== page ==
I don't think there is anything comparable in the other diagramming tools (please let me know in the comments if this is incorrect).
API.AI specific reasons why XMind is the best choice
The previous reasons are mostly bot framework agnostic. But if you are building an API.AI chatbot, there are some additional cool reasons to use XMind.
Intent names can be added as labels
You can add your intent names into the labels of the respective nodes. See the example below for the vending machine chatbot from the step by step guide (the greenish yellow labels below the rectangular boxes are intent names).
Having the intent names show up on your flowchart in this way is both unobtrusive and extremely handy while collaborating. You can just read out the label name to clarify which intent you are talking about.
Representing followup intents is straightforward
The flowchart example below makes this apparent. By following some conventions (I will write a detailed article about this in the future), you can use the diamond shape to represent contexts and you can then create the followup intent tree quickly and easily.
You can use specific colors (agreed upon with other stakeholders) to represent end of conversation
While you can do the same in other diagramming tools, I would say that XMind makes it look prettier. For example, in the flowchart above, the green rectangles represent end of conversation.
If you have been working with API.AI for a while, you know that having fallback intents for each intent makes your chatbot seem more intelligent (and even more if you have a second level fallback usually). Using colors can make them immediately apparent in your flowchart.
But it actually gets a lot better:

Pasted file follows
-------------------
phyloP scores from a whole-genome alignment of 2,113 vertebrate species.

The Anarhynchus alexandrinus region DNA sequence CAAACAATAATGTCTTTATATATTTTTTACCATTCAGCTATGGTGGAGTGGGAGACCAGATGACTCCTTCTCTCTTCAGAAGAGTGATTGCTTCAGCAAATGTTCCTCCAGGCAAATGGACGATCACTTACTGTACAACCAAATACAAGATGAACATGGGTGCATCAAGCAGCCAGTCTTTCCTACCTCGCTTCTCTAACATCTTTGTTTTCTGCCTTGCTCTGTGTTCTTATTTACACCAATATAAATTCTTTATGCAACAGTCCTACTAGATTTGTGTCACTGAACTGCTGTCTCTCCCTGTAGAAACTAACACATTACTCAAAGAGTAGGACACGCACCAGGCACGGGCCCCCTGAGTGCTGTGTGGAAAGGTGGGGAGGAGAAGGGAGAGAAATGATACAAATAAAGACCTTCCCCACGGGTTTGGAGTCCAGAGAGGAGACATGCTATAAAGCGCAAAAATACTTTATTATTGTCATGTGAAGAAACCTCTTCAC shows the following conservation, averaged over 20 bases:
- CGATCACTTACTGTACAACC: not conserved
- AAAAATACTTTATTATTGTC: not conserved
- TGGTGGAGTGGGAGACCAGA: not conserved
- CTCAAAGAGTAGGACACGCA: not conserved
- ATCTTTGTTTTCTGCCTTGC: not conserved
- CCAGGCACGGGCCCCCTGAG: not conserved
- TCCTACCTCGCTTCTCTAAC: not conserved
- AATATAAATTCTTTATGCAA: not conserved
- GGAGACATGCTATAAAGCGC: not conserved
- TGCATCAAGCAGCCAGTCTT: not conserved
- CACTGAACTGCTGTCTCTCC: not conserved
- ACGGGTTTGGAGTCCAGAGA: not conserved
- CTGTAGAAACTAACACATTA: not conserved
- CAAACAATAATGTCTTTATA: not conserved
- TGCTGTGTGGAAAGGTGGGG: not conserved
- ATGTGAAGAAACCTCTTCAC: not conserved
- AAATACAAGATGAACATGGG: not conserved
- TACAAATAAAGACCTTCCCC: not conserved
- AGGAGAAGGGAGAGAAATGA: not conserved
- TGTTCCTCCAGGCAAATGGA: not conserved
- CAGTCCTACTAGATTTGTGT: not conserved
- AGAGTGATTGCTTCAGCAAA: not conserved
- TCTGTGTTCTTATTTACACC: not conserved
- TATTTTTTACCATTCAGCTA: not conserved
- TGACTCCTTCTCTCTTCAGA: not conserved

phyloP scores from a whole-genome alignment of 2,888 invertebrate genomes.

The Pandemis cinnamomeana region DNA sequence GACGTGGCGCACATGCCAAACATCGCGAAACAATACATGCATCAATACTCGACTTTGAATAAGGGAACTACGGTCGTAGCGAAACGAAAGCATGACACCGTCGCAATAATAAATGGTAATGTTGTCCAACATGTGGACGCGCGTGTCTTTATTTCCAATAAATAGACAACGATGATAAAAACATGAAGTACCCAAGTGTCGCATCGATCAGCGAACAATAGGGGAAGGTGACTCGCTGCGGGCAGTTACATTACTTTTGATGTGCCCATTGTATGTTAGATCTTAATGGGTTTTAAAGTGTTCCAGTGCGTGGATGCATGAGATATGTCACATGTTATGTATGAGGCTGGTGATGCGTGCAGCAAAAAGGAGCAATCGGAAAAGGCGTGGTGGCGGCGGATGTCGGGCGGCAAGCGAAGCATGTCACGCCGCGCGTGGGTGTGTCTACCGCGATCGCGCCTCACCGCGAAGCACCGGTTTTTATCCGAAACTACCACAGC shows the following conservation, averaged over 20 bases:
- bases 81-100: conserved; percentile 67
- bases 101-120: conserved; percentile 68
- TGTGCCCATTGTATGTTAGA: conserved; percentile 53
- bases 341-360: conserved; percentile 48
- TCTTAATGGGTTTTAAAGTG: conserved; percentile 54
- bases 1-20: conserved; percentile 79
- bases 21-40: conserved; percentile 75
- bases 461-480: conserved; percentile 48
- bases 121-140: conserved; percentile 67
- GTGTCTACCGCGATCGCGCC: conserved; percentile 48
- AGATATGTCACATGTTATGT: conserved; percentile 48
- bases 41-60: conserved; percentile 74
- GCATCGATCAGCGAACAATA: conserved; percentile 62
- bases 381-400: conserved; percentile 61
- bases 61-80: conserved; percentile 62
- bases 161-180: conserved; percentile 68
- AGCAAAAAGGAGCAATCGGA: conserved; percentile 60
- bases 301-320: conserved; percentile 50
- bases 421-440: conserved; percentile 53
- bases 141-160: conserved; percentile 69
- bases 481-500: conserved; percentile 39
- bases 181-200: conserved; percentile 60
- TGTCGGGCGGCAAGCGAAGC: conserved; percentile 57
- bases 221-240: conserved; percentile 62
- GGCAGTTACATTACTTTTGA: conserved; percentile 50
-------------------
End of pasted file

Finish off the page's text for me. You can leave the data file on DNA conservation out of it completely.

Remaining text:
- you can add these fallback intents into your flowchart willy nilly because XMind will automatically take care of the layout
- you can also collapse them from view
- helps even more if you have multiple levels of fallback intents
- collapsing the fallback intents from view helps you reason about your chatbot more easily
- it reduces the clutter while analyzing the flowchart
- you can see more of the "full picture" when you keep your fallback intents collapsed
- collapsing nodes is not even possible in other diagramming tools (although it is a standard feature in mindmapping software)
And XMind is free While there are some features of the paid version of XMind which might make it even more useful for chatbot flowcharts (e.g. filters, search across your MindMap), the free version is still extremely powerful and is quite adequate for most of our purposes. Convinced? 🙂
As it turns out, XMind is not free if you end up creating a commercial chatbot (which is probably the majority of my website readers). So I have written an updated article with my most recent recommendations.
If you would like to learn the complete system I have laid out in this post, you can take a look at my online course.
- Using Collect.chat for preNLU bots
- Reader Question: How to get some sample training data for Dialogflow?
- Getting the top 3 (or top N) intents in Dialogflow: An experiment
- Dialogflow Regexp (regular expression) entity
- Using Dialogflow for educational bots
- Chatbot makes $3 million in sales in 1 hour
- Reader Question: Intent based FAQ bots vs knowledge based FAQ bots
- Should you use Dialogflow from scratch?
- 3 ways Airtable can speed up your Dialogflow prototype development
- Automatically generating a rich Dialogflow website chatbot